Liz Spayd (pictured), formerly at The Washington Post, is replacing Cyndi Stivers as editor-in-chief of the Columbia Journalism Review. Stivers left in the spring to become EIC of AOL.com. From Pompeo’s item:

“We’re very excited about Liz’s arrival and have high hopes that she will lead CJR into a new era of influence and digital adaptation,” Columbia Journalism School Dean Steve Coll, himself a Post veteran, wrote in a Thursday morning internal announcement obtained by Capital New York.

According to Pompeo’s previous reporting, Spayd beat out former Roling Stone executive editor Eric Bates. Read the rest of his item here.

[Photo courtesy: @spaydl]

Morning Media Newsfeed: Tribune Co Cuts 700 | NYT‘s D.C. Staff Shakeup | AOL Kills Winamp

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Tribune Co. Reorganizes Publishing Unit, Cutting Nearly 700 Jobs (Chicago Tribune)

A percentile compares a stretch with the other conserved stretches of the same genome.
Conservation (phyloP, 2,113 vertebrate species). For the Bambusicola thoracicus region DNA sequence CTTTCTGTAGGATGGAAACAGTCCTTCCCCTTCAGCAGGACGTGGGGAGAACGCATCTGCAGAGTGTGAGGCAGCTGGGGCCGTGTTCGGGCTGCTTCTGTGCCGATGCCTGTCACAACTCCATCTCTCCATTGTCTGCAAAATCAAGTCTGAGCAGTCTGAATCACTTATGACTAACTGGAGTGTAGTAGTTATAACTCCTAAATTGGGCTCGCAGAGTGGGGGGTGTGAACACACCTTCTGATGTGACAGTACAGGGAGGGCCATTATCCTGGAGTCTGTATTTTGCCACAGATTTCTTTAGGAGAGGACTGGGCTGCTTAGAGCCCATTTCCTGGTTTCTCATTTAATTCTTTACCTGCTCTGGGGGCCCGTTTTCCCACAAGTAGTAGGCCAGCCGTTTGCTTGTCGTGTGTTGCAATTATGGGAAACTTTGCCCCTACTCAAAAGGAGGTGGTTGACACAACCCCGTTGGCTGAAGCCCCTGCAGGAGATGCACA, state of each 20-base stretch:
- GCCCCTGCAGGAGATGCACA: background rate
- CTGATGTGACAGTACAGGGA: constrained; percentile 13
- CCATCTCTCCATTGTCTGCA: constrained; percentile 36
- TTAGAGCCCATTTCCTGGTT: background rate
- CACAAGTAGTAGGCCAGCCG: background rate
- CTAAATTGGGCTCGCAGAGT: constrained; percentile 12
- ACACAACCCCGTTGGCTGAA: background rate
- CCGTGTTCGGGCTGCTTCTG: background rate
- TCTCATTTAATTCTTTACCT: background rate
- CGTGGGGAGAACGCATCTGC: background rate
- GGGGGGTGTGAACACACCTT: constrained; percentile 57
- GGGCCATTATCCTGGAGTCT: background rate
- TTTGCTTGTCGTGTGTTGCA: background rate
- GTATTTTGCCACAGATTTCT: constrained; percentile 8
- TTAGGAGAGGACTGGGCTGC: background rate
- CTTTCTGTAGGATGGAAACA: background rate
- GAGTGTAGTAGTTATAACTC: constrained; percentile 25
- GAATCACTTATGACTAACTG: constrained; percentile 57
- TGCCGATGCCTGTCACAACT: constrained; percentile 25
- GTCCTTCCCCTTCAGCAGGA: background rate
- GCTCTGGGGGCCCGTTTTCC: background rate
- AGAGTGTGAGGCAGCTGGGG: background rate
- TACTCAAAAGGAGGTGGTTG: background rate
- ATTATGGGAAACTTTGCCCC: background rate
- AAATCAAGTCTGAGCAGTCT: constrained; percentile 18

Tribune Co. announced a restructuring of its publishing business Wednesday to focus on its digital efforts and streamline operations, resulting in nearly 700 job losses across the Chicago Tribune, Los Angeles Times and six other daily newspapers. TVSpy The layoffs, which did not affect the company’s television stations, come at the end of an eventful year for Tribune. The company emerged from bankruptcy in January with a plan to shift focus to its television stations, naming television executive Liguori CEO just weeks later. LA Times / Money & Co The reorganization is “not by any means a Hail Mary pass,” the company’s president and CEO, Robert Liguori, said, stressing that the newspapers are profitable. NYT The cuts, which represent about 6 percent of the company’s 11,000 employees, will affect mostly its business side. Politico / Dylan Byers on Media “Unfortunately, organizing around functional lines rather than maintain what we’re doing locally, there is going to be some staff reductions,” said Liguori. “We are not going to be reducing any of our frontline reporters. Over time there will be some small reductions on the editorial side, but we want to maintain our best-in-class local journalism.” Poynter / MediaWire In its most recent financial report, Tribune noted it had eliminated 360 positions in 2013 across the company, which also has a broadcasting division. The reductions came “primarily in publishing,” the company said. NY Post “The move anticipates a tough 2014,” said Ken Doctor, an analyst and founder of Newsonomics. “Tribune is battening down the hatches, looking at another, similar high single-digit decline in print ads. Massive cutting is the only way to preserve meager profit.”